Despite recent improvements in access to schooling, literacy rates remain low in sub-Saharan Africa. A number of studies have found that in many countries a large percentage of children fail to achieve functional literacy in the first grades of schooling.
Reading is fundamental to opportunity and prosperity. It is an education bedrock. Yet, around the world, most children aren’t able to read well, or can’t read at all.
According to Veronica Kimani, the Academics Director at Bridge Kenya, the organization addresses the literacy problem by developing solutions that support teachers and improve learning outcomes for pupils.
“Our teachers are empowered with the resources they need to teach effectively. They use a range of techniques to engage, communicate and connect with their pupils in classrooms,” says Veronica Kimani.
Purposeful speaking and listening activities support the development of pupils’ language capability and provides a foundation for thinking and communication. Such activities include reading books aloud and discussing them, and structured questioning to develop reading comprehension.
Bridge teachers support pupils to develop fluent reading capabilities in English and Kiswahili. Fluent pupils can read quickly, accurately, and with appropriate stress and intonation.
A recent baseline report by Tusome, a programme funded by USAID and the Kenyan government, says the use of local languages negatively affects grasp of the two language subjects – English and Kiswahili.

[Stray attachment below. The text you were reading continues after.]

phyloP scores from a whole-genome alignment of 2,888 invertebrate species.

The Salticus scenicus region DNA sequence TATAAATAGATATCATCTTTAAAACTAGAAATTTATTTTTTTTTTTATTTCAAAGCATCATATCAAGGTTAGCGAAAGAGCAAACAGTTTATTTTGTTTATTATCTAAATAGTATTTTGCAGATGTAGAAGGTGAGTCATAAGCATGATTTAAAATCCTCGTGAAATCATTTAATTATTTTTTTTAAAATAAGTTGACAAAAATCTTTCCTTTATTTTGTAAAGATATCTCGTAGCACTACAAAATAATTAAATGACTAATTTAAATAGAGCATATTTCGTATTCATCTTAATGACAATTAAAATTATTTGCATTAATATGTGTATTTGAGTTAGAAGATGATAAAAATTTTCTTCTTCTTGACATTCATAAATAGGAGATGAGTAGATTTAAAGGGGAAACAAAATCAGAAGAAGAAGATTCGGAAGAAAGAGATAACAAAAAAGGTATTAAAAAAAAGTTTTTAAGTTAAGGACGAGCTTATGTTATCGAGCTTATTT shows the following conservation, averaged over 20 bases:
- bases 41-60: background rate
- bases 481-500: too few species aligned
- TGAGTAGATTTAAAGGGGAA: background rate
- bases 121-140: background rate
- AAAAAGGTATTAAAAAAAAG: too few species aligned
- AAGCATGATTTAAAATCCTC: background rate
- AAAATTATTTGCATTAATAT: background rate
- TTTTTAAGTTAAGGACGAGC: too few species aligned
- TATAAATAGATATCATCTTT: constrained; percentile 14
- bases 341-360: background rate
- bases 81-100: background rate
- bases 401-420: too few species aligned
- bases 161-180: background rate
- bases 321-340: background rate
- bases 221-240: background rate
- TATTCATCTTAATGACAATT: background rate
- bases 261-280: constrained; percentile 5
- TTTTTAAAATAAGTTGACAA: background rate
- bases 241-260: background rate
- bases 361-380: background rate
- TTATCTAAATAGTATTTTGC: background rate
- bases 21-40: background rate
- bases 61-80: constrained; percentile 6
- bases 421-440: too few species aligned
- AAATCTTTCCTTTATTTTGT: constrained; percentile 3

The report highlights that the use of vernacular language during English instruction is negatively associated with both English and Kiswahili reading fluency, with pupils from such classrooms scoring seven to twelve correct words per minute lower on average.
Instruction unfolds through language – written and spoken – and children learning to read and write is foundational to learning all other academic subjects.
Schools should focus on developing core classroom teaching strategies that improve the literacy and numeracy capabilities of pupils. There is a strong and consistent body of evidence demonstrating the benefit of structured interventions for pupils who are struggling with their literacy. The first step should be to use accurate diagnosis of capabilities and difficulties to match pupils to appropriate interventions.
Veronica Kimani says, “At Bridge, fluency and numeracy assessment structure has been incorporated into the teacher support system to help teachers in assessing fluency and numeracy. High-quality assessment and diagnosis are used to target and adapt teaching to pupils’ needs.”
Learning to read fluently in primary school is a critical foundational skill and one of the greatest predictors of academic success for pupils. Literacy is a core set of skills that can help children overcome social and economic barriers and underpin success in everyday life.
Among other benefits, building a strong foundation in these skills in primary school has the potential to develop a lifelong love of reading.